I, like all other writers, strive to improve my skills. Here are some tips from experienced writers and editors that I hope will help my writing and I thought I would share them with you.
The reader needs to be drawn into your story within the first few paragraphs and definitely by the end of the first chapter. Opening scenes that do not capture the reader's attention or imagination may well lose you a sale.
Show rather than tell, and by that I mean don't simply say something has happened, relive the scene.Think about it in the same terms as witnessing a fight in your local high street first hand, or being sent a text about it by a friend. Which is going to have the most impact?
Don't info dump. Readers do not need to be told everything about your characters at once. Less information is better than too much. Readers prefer getting to know your characters by their actions, and bit by bit, rather than having it all delivered to them in large chunks.
Read your manuscript out loud: this will help with the flow of it, and any awkward sentences, but it mainly serves to focus your attention. You cants skip over words and sentences like you can when you are reading to yourself. You'll spot more mistakes this way and you'll notice if you are using too many long sentences, or too many short ones in a paragraph, and you'll notice if you are repeating words too frequently.
Write numbers eg, seventy rather than 70. And don't use eg, say 'for example.' Abbreviations aren't generally a good idea.
Some editors don't like some dialogue tags. Readers take no notice of 'said' and 'asked'; the eye skips over them, but they are essential to letting the reader know who is speaking. However, some of the more creative dialogue tags eg argued, are unnecessary. Write Divas explains to so much better than I can. http://writedivas.com/ask-the-divas-creative-dialogue-tags/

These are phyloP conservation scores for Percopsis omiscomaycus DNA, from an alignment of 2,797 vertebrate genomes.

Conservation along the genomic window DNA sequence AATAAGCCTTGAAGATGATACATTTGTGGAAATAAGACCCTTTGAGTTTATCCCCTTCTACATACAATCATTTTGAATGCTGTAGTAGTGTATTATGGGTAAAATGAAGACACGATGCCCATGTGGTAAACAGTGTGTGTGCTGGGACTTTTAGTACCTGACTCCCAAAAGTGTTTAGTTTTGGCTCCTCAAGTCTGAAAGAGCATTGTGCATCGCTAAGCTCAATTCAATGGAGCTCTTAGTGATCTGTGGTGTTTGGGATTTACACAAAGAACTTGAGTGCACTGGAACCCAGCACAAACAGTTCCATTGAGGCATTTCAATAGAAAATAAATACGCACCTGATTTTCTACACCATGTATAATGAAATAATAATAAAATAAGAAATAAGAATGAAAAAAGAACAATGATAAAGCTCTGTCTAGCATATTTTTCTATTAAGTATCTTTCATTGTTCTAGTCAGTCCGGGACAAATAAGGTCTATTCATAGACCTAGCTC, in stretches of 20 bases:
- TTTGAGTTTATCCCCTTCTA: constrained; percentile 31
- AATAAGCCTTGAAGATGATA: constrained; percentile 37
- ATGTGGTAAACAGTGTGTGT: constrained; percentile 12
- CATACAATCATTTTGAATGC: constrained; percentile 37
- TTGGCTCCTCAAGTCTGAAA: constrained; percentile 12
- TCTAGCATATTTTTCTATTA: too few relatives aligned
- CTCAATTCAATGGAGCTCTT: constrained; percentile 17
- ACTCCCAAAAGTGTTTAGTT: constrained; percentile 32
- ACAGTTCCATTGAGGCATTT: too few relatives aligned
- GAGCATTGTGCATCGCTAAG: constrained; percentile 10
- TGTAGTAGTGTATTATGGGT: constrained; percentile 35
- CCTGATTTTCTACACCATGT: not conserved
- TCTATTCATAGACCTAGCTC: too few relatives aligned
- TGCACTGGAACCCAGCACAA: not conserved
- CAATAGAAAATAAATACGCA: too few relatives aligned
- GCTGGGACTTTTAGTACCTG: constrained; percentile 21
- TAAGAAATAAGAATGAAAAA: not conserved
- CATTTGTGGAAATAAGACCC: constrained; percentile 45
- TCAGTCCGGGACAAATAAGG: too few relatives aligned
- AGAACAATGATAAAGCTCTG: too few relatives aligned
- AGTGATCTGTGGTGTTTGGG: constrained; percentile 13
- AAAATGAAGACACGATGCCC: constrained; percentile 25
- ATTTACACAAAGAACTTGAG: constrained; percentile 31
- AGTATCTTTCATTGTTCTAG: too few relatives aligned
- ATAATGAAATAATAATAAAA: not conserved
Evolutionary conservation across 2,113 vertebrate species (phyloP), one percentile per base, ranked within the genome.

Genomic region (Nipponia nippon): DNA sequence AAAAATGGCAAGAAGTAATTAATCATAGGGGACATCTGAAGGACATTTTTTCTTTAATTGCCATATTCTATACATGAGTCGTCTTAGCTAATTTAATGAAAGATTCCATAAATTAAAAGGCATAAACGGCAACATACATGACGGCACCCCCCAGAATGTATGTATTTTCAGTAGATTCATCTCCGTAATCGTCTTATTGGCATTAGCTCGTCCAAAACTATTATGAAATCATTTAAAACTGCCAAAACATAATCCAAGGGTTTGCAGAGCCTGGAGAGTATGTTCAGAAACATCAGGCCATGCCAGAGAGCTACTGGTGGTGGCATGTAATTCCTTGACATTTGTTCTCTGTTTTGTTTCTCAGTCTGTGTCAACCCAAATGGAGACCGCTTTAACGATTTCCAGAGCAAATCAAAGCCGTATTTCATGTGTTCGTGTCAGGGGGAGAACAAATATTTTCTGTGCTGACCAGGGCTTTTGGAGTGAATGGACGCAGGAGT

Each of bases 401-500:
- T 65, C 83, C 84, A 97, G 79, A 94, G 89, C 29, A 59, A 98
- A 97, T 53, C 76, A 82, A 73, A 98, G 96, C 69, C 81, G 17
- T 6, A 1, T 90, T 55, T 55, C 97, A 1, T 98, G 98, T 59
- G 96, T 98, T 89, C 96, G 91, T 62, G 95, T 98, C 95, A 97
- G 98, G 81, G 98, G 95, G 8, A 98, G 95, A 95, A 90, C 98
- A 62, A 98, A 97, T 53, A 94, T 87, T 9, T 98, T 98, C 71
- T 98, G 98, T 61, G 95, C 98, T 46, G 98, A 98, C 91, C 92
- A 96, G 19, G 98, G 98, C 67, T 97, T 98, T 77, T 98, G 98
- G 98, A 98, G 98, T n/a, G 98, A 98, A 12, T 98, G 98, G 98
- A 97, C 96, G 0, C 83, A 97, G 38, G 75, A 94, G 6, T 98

Cut 'start to' and 'begin to' from your writing. You may want to say 'it began to rain', but when you think about it, it's either raining or it isn't. It would have more impact if you wrote 'a fat raindrop plopped onto her nose and she wiped it away with a swipe of her hand. More drops quickly followed, and she sighed, and rooted in her bag for an umbrella.' than 'it started to rain.'
You don't need to use 'that' as much as you think you do. Try taking it out and see how much smoother your writing is.
Don't repeat yourself: if you have explained something once to the reader, don't keep labouring the point further into your novel. Readers are unlikely to forget and will find it annoying that you feel they would't have got it the first time.
You will need fresh eyes to look at your work. You are too close to it to see it objectively. If you think you are some way to be being finished send it to an editor (if you can afford it), who will look at characterisation, plot, the flow of the chapters, and many more things. If you can't afford this (and even if you can) send your manuscript to beta readers who will view it from a reader's point of view and a good one will point out what they like and what they don't like about your work.
It needs to be proofread - and NOT by you. You won't see the typos, spelling mistakes, grammatical errors, etc. Believe me - you won't.
There are probably hundreds more, and if anyone want to add their favourite tip or if there is something important I have missed, then please feel free to comment.
Now all I need to do is to use is use this little lot in my own writing!